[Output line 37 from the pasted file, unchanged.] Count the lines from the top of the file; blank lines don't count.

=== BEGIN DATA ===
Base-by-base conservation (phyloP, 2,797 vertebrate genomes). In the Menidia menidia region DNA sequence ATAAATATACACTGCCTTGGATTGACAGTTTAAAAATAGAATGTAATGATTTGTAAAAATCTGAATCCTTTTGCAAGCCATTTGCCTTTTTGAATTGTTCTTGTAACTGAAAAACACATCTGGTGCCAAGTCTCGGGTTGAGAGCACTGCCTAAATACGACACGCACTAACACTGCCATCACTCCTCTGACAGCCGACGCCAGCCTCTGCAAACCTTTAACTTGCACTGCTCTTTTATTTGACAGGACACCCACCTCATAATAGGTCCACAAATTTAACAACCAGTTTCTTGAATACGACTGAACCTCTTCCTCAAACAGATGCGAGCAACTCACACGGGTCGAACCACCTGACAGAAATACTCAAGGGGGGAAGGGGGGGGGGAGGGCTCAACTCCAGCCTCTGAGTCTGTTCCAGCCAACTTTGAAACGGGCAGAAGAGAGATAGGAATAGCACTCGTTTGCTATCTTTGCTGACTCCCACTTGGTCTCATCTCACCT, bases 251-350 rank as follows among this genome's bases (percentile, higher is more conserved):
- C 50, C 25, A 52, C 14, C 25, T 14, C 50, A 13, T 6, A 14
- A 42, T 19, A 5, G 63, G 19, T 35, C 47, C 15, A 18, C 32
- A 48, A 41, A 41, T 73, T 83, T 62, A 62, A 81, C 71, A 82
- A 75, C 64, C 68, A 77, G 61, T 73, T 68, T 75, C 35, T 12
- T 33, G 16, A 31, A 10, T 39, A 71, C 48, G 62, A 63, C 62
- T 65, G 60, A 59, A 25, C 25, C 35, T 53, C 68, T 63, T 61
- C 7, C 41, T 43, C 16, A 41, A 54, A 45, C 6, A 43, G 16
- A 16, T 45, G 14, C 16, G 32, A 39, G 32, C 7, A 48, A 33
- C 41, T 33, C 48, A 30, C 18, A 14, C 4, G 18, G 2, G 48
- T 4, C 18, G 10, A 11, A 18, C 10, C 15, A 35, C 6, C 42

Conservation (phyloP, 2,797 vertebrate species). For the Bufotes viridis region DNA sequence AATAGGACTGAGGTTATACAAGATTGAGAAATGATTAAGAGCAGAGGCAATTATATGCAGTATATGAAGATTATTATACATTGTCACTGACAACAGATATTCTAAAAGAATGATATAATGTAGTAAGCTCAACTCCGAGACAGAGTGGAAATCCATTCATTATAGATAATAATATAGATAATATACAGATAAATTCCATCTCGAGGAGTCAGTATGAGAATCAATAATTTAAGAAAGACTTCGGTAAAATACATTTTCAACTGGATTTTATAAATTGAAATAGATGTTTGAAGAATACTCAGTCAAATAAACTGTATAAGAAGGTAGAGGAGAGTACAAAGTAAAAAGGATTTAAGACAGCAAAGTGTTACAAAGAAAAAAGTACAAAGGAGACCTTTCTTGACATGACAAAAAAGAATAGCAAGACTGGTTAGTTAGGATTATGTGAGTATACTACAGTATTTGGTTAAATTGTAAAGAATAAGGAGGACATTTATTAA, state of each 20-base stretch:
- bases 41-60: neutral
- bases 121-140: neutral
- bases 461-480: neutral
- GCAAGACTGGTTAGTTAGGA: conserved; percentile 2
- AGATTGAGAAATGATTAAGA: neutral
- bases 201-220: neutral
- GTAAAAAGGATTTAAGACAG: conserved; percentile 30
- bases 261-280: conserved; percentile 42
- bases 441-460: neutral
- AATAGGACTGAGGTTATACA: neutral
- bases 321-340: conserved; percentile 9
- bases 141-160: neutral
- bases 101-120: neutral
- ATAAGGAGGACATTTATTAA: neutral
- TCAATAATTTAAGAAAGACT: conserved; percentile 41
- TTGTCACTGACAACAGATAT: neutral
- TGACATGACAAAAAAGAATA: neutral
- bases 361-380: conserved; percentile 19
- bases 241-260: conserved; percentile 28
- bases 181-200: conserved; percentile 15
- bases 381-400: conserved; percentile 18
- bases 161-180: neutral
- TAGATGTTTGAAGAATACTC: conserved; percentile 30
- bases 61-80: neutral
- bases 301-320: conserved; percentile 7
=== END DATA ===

- bases 301-320: conserved; percentile 7